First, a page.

What really DOES turn women on?

So is a successful and driven career woman more likely to have a high sex drive than her lesser-achieving sisters?

That was the conclusion drawn from research published this week which showed that women with high levels of testosterone are more likely to be risk-takers - and to have stronger sexual appetites.

It's just the latest piece in the jigsaw of the female libido, an enigma that now feeds a multi-million pound industry, with battalions of 'sexperts' racing to uncover the magic formula that will deliver the gift of better sex for all.

Young couple hugging and kissing

Baffling: A female sex drive is a complicated, multi-layered thing. Understanding desire may turn out to be as tough as understanding women

But it's also a battleground, with experts at war with each other over whether 'sexy' for a woman begins in her body or her brain.

Over the past decade - ironically, since the launch of Viagra for men had the unexpected side-effect of making drug treatments for sex a hot new market for both genders - millions of pounds have been poured into researching the female libido.

It has uncovered some big surprises and some baffling dead-ends. While male desire tends to be straightforward, a woman's sex drive is a complicated, multi-layered thing.

That said, some women, just like some men, do seem to have a naturally higher sex drive than others. The research just published in the U.S. would seem to back that up, showing that this may well be linked to hormones, and to testosterone in particular.

Women with high levels of testosterone are much more likely to be ambitious and assertive and to choose traditionally male careers in business and finance. They're also likely to want more sex (low levels of testosterone have been shown to produce the opposite effect).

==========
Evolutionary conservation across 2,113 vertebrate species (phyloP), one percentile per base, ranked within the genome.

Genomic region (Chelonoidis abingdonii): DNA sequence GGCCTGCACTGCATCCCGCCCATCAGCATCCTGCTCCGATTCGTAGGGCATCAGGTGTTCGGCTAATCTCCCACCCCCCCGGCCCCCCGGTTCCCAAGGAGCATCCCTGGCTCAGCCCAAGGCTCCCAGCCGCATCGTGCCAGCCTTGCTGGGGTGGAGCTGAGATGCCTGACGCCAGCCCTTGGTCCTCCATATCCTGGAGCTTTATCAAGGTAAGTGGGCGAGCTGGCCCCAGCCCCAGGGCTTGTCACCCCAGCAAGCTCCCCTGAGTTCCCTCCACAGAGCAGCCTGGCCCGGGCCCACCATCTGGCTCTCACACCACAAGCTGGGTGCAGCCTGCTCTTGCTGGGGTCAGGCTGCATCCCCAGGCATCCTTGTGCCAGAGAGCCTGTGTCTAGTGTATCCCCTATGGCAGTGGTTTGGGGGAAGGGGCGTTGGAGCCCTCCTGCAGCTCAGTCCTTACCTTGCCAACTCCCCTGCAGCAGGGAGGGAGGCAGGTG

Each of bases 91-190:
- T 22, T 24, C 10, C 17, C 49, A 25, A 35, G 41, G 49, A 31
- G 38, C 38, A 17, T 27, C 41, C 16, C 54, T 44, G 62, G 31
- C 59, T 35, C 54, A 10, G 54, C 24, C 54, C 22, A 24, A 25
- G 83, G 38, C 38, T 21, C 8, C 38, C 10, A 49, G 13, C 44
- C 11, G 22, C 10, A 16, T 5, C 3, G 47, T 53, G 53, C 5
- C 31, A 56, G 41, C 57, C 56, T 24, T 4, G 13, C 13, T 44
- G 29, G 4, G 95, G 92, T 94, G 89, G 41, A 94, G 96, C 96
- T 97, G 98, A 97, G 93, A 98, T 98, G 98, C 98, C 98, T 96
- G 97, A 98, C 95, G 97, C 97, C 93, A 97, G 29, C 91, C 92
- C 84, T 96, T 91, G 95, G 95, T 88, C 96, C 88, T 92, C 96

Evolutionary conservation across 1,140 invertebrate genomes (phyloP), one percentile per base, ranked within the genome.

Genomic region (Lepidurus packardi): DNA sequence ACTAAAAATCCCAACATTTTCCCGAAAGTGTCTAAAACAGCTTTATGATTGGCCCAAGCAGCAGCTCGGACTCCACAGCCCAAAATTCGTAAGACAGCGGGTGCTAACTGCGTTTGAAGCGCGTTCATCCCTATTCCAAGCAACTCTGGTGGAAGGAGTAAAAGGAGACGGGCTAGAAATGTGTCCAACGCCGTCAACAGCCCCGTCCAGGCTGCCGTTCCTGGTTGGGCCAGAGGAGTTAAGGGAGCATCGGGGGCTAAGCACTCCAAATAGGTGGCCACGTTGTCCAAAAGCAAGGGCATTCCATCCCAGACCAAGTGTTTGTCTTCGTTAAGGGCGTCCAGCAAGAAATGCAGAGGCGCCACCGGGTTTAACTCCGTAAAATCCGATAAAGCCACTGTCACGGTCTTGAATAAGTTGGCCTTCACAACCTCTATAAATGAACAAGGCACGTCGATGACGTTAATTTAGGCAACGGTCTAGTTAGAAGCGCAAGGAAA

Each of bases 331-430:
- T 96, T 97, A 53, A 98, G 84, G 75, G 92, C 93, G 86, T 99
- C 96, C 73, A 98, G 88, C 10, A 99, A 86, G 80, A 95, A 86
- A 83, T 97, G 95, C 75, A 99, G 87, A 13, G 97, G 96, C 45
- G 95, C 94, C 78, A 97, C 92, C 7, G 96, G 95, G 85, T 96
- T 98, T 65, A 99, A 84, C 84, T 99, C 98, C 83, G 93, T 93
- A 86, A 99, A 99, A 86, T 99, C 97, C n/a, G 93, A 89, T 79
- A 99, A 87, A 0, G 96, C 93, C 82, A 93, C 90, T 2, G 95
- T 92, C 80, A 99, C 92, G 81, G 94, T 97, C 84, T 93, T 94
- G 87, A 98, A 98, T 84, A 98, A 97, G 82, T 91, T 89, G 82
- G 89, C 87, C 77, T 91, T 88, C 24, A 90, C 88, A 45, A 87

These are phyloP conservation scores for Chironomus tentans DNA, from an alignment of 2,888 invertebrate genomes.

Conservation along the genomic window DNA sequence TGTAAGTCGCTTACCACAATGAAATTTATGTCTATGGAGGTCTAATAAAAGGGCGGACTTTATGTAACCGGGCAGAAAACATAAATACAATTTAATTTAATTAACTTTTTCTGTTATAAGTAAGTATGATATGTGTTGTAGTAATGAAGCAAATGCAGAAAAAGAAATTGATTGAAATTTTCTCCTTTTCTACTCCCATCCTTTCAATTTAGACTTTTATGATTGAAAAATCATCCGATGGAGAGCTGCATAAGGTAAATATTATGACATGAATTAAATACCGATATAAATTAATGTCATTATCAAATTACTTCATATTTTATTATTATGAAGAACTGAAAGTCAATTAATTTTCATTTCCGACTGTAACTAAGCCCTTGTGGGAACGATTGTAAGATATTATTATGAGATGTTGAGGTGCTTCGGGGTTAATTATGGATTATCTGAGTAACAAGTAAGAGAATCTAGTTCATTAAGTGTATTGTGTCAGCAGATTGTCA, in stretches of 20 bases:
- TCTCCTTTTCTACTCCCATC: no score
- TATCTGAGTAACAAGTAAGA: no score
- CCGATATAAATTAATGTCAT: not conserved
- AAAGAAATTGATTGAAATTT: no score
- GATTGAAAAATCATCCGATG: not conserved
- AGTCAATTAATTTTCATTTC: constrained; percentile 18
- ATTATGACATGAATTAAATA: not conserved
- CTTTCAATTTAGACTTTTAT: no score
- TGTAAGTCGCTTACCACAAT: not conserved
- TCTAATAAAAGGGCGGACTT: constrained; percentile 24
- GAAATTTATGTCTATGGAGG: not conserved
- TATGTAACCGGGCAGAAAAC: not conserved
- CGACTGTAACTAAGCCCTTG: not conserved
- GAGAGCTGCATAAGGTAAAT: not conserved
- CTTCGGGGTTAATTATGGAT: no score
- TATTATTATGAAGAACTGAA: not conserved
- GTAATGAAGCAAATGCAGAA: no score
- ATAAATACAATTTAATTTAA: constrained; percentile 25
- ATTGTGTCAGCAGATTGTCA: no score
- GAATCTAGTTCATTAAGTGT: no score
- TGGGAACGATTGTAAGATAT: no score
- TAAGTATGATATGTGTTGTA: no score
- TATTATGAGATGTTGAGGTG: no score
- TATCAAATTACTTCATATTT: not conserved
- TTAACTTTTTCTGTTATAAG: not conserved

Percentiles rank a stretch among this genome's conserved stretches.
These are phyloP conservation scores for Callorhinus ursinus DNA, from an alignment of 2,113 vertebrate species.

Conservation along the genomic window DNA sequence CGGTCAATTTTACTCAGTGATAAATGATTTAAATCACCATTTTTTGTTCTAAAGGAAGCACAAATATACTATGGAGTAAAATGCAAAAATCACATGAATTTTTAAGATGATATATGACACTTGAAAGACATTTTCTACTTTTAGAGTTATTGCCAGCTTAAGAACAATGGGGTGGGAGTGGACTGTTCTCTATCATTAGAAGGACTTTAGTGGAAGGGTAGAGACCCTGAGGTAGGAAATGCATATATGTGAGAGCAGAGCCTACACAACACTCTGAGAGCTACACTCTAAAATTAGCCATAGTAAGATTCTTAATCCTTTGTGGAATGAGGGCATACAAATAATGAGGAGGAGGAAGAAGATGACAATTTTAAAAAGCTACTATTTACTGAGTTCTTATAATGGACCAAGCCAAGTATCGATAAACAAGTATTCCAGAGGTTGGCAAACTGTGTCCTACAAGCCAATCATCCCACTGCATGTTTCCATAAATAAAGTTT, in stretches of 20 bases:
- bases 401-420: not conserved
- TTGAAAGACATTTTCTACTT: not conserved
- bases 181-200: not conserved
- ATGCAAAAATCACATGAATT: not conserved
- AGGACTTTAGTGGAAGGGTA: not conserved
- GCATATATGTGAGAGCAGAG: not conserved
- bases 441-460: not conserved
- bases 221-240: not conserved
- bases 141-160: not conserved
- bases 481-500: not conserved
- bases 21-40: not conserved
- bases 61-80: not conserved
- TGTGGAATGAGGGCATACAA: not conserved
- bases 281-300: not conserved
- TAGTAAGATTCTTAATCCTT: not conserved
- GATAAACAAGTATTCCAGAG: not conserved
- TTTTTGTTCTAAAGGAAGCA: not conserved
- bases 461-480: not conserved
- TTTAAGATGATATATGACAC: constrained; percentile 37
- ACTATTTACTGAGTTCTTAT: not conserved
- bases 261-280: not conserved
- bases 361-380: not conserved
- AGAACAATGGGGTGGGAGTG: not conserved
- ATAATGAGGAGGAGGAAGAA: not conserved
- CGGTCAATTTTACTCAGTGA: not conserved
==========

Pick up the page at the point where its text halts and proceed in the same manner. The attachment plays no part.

Sex researchers have started to talk about the importance of just doing it whether you feel like it or not, to maintain your desire levels

'Eureka!' shout the biologists. This shows that female desire, like male, is rooted in body chemistry.

Simplistic rubbish, respond the psychotherapists.

They believe that female desire is made up of physical, emotional, social and relationship factors. If you have poor body image, an uptight family background, bad early sexual experiences or a partner who is insensitive, lazy or just not that nice, then your sex drive very likely would take a nose-dive.

Who's right, then? Let's just consider the subject these experts are spending so much time and money to argue about, using real examples from a group of women who agreed to talk honestly about their sex lives.

Susan, is 48, slim and attractive and happily married. Well, quite happily.

'To be honest. I don't care if I never have sex again,' she admits. 'I only do it to keep Gary happy'.

Monica is 35 and also uninterested in sex with her long-time partner, but feels ' overwhelming feelings of desire' for a colleague at work with whom she is having an affair.

Lucy is 54 and has the opposite problem to Susan. 'Since my late 40s, I've had the wonderful experience of a late-blossoming sex drive, and I absolutely love it.'

Claire is 24 and in a new relationship with Tom: 'We spend days at a time in bed. It makes me feel very close to him, but I also like the feeling of sexual power it gives me.'

Helen, who is 32, isn't interested in sexual power. 'I've got a full-time job and two children under five. I don't even think about sex.'

It's clear from just this handful of examples that female sexual desire is as various and unique as women themselves.

Read more: http://www.dailymail.co.uk/femail/article-1209325/What-really-DOES-turn-women-on.html#ixzz0PPM9iTRX

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